The racing went quite well for me. The first race, the 4,4km prologue was indeed my best ever distance result at world cup with 44th. I had a bit of a slow start, but I felt better and better throughout the race and finished strong, indeed on the last section of the course I had the 13th fastest time. The following day was pretty awful. I'm not really sure what happened, but I didn't feel good and ended up way down the field. But I survived and made it to the all important sprint stage in Val Mustair. I had a good sprint, qualifying in 17th and finishing 3rd in my ¼ final to end up 15th overall. I wanted to make the semifinal (top 12), but I made a few mistakes early on in the ¼ final, so I had to settle for 3rd instead of the top 2 that go through to the semi. 

The was quite a bit of controversy around various things during the first 3 stages. Firstly the Swedes and the Norwegians kicked off about the accommodation situation in Oberstdorf... or to me be more accurate, not Oberstdorf! Everybody was a long way from the stadium, some people taking over an hour to drive there each day. It seemed to me to be pretty similar for everyone, as long as it is equally rubbish for all I don't think there is any reason to complain. But it was quite annoying.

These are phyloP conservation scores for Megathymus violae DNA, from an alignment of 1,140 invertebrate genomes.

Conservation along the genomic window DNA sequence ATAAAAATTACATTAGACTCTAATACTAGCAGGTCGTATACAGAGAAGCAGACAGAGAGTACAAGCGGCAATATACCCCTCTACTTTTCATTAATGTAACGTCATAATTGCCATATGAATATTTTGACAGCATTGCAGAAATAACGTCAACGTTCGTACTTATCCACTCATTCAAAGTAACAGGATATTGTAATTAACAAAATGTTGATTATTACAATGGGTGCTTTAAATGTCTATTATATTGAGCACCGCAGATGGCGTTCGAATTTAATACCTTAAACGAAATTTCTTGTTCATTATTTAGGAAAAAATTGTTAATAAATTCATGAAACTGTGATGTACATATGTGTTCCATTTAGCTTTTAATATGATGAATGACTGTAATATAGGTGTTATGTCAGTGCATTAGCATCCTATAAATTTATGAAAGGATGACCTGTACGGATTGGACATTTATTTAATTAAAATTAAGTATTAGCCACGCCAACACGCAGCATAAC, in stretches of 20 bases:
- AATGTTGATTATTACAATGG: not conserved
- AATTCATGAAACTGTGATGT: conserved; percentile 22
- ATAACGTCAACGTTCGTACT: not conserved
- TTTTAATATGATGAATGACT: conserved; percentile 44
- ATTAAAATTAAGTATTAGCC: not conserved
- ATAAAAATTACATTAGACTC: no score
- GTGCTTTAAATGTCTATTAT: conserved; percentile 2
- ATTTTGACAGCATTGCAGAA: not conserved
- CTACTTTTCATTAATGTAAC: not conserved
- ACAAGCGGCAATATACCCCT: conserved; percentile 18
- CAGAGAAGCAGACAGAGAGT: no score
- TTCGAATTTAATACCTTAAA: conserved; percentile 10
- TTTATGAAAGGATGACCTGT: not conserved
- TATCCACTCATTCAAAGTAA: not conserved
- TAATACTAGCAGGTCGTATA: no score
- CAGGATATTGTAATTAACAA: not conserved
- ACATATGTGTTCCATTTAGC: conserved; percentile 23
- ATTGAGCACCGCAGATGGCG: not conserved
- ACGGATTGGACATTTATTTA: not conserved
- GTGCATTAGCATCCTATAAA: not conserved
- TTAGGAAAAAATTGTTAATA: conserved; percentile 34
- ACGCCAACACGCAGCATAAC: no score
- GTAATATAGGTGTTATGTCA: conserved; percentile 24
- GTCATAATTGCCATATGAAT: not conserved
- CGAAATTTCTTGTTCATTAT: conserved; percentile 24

The second thing that happened was that Sundby went the "wrong" way in the 4,4km prologue. It was a 2 lap course and on a big hill they split the course in 2 so it was easier for the tv filming the timing point at the top. At the team captains meeting we were told there would be a "big penalty" for going to the wrong side up the hill. Sundby went to the wrong side, which may have been about a metre longer, but it had much better/faster snow, and didn't get any penalty as the Jury said he didn't gain an advantage. Personally I think that is a bit silly for them to say one thing and then do another.... But it seems like that is a basic requirement to get on race Jury? 
The 3rd thing that kicked up a bit of spark was the sprint course in Val Mustair. We raced here 2 years ago so everybody knew the course. But this year we turned up to go out and test skis and the course was different. They'd added a jump/drop(40cm) and camel hump rollers. With no warning. There was no team information about this, we just turned up and they where there. Lots of people fell on the jump in training and the final decision was to remove the jump/drop but keep the rollers. Personally I think they made the right decision in the end. That's not to say I'm against putting a jump in a course, but it has to be put in a sensible place, not on a fast descent between two sharp corners. It also has to have prior warning, so all the teams no about it. However I'm more in favour of things like rollers and banked corners than jumps or drops. That way it is probably more compatible to the sport as a whole, instead of just freestyle sprints. And rollers are actually pretty fun to ski. 

After the 3rd stage of the tour I headed up to Sweden to race the Scandinavian cup. The races are in Falun on the world championship courses. I'm going to do the classic sprint and the 30k skiathlon on Saturday and Sunday. Hopefully the races will go well.